Sheriff Villanueva is a danger to the people he is sworn to serve

Los Angeles County Sheriff Alex Villanueva has long been a danger to the people that he is sworn to serve. As the Los Angeles Times editorial board has noted, the extremely dubious investigation he recently launched against two prominent public officials who have criticized him is a sign of just how dangerous he has become—”the type of person against whom the law and the Constitution were intended to protect us.”

In 2020, Los Angeles voters demanded change, by voting for Measure J, a measure that would reallocate large sums of funding from incarceration and policing to social services and alternatives to incarceration. Reformers that have espoused these same values have been elected up and down the ballot, and they continue to be. Substantial progress has been made, but Sheriff Villanueva is endangering all of it with his reckless, self-serving populism that is not making people safer.

Sheriff Villanueva ran for office as a reformer, making it a priority to get ICE out of the jails. But once elected, voters soon learned that they had been fooled – Sheriff Villanueva was no reformer. Instead, a rogue Sheriff that has put the County Sheriff’s Department under a dark cloud of shame, scandal, and corruption.

Unlike most law enforcement, sheriffs are elected, so LA County voters will have a voice come November in whether he continues in his role.

But the range of unacceptable behavior during Villanueva’s time in office and this latest abuse of power points to a larger question facing policymakers: how else do we hold accountable violent, corrupt officials that have been sworn to serve the public?

Those are among the questions addressed in a new policy roadmap for local public officials who are interested in transforming public safety in the United States.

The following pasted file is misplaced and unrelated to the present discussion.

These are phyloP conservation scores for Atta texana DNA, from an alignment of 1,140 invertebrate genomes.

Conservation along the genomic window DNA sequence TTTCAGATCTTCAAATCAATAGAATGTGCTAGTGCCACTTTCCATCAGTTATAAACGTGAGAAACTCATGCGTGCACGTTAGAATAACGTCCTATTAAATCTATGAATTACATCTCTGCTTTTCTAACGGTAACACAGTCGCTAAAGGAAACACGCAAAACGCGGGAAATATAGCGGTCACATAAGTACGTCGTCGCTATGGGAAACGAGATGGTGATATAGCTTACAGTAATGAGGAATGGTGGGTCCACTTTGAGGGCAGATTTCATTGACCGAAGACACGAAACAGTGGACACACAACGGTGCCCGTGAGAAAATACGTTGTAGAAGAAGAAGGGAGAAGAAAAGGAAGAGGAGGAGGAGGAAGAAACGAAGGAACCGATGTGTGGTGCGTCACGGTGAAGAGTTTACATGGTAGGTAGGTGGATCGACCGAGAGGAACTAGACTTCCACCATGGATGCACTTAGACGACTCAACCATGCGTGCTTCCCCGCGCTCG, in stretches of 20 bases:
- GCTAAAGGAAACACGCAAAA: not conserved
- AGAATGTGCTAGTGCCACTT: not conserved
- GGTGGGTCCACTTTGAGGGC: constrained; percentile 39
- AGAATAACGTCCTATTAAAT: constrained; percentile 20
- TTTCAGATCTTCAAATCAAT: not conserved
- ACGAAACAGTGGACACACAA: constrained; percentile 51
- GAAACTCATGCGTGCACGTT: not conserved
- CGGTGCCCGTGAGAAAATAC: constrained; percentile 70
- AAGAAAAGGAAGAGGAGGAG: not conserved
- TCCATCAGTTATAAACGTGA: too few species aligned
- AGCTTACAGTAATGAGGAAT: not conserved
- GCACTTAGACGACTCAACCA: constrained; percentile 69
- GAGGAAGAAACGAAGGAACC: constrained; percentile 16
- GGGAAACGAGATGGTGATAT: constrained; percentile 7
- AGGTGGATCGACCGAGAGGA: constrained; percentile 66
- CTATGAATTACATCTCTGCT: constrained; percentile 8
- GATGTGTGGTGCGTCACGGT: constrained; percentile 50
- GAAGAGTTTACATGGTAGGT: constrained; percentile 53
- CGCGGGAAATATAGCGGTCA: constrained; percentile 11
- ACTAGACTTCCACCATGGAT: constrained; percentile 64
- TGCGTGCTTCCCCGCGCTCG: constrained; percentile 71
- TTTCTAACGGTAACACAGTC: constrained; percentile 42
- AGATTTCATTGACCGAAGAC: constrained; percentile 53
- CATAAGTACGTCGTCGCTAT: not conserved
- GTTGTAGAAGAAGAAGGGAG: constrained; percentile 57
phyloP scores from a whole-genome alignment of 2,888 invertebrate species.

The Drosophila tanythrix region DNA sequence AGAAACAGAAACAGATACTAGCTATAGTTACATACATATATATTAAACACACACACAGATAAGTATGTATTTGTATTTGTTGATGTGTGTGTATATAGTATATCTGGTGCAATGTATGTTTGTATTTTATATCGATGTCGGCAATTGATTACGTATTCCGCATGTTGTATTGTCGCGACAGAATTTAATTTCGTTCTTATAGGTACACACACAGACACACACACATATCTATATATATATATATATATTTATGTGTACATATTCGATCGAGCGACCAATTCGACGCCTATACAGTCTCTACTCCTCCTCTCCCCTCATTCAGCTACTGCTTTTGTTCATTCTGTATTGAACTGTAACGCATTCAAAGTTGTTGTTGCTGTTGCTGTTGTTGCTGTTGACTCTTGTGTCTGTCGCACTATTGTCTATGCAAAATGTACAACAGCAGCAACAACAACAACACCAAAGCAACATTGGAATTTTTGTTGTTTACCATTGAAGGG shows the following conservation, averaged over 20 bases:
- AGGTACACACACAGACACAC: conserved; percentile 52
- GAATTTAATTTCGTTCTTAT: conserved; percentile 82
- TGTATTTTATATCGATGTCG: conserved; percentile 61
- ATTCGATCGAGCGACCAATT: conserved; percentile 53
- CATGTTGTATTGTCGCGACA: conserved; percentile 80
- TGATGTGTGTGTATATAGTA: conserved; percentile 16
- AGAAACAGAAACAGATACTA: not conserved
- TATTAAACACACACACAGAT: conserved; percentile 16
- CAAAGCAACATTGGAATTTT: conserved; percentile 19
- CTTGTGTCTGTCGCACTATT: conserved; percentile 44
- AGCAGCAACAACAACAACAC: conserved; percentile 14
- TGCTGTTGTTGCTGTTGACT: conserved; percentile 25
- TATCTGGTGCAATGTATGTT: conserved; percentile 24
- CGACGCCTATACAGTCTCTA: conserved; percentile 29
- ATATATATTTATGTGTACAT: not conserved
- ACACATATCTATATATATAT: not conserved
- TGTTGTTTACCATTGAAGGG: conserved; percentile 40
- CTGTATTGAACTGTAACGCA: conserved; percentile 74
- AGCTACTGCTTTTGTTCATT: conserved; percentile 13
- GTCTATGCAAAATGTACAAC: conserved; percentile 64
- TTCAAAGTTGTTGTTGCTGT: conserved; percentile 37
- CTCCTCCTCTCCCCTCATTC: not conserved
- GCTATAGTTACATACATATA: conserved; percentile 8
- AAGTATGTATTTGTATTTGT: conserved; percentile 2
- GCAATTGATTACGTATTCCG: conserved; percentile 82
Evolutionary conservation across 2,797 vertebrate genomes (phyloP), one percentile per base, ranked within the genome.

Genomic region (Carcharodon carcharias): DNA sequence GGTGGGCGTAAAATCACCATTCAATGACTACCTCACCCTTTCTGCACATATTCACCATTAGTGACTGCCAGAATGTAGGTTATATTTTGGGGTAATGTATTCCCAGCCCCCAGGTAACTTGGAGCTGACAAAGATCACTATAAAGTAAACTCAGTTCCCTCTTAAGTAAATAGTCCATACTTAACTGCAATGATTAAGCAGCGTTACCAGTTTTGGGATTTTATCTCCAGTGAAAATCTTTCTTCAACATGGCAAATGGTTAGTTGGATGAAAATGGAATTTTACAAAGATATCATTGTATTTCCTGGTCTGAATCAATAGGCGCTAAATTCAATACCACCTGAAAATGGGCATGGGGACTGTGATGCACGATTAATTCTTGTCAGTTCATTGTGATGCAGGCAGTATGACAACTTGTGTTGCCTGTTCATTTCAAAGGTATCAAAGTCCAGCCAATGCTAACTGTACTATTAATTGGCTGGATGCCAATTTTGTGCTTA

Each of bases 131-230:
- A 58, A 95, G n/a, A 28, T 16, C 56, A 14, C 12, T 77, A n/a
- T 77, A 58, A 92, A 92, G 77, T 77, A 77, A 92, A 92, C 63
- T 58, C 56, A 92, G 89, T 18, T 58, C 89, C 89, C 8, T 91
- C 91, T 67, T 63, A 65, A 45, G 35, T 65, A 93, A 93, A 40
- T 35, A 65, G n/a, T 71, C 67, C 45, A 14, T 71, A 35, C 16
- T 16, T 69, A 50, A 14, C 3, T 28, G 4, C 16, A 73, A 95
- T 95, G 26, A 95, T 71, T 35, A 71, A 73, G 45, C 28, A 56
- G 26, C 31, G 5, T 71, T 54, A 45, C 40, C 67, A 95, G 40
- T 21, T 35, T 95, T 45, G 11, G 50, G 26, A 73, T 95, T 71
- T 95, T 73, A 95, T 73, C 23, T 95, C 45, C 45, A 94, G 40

After the murder of George Floyd by a Minneapolis police officer sparked a national movement calling for accountability and reform, People For the American Way spent two years talking to criminologists, community activists, people in law enforcement, and public officials. These experts were asked what it would take to end violence and corruption from law enforcement, and what would it take to make communities safer and more just, once and for all?

The result of those conversations is “All Safe,” a policy roadmap for moving communities toward greater safety and greater accountability.

“All Safe” outlines some positive steps already being taken by some public officials. For example, one key step that has been taken by municipalities throughout the country is the restructuring of public safety departments to reduce unnecessary interactions with armed law enforcement officers. The City of West Hollywood has taken proactive steps to invest in unarmed, crisis response teams, expanding its public safety infrastructure and spending to be more holistic and effective. This is the same approach being taken by reform-leading cities like Ithaca, New York, which has also adopted a strategy to strengthen the screening of potential hires to its public safety departments.

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Another necessary step to build safer, healthier communities for everyone is to strengthen policies that allow corrupt and violent officials to be held accountable. The Los Angeles County Board of Supervisors has put a charter amendment on the ballot this fall, Measure A, to allow the Board of Supervisors to remove the sheriff, by a supermajority vote, for violations of law, neglect of duties, misuse of public funds or properties, falsification of documents, or obstruction of an investigation. The current board has signaled that it would be willing to use this power, if granted by the voters.

The record of Villanueva’s department  – unjustifiable violence against civilians, resistance to accountability, and intimidation of critics and retaliations against political opponents – is a repudiation of the false narrative often promoted by Villanueva, that reform is somehow incompatible with improved public safety. In fact, the opposite is true.

The need to transform our public safety infrastructure is both an urgent and long-term task. Some Los Angeles area communities have gotten started, and have a choice to make this November, to make policing more effective, to keep communities safer, and to hold those that betray the trust of the public accountable.

Ben Jealous is president of People for the American Way. Lindsay Horvath is a councilmember who represents West Hollywood and is a candidate for Los Angeles County supervisor.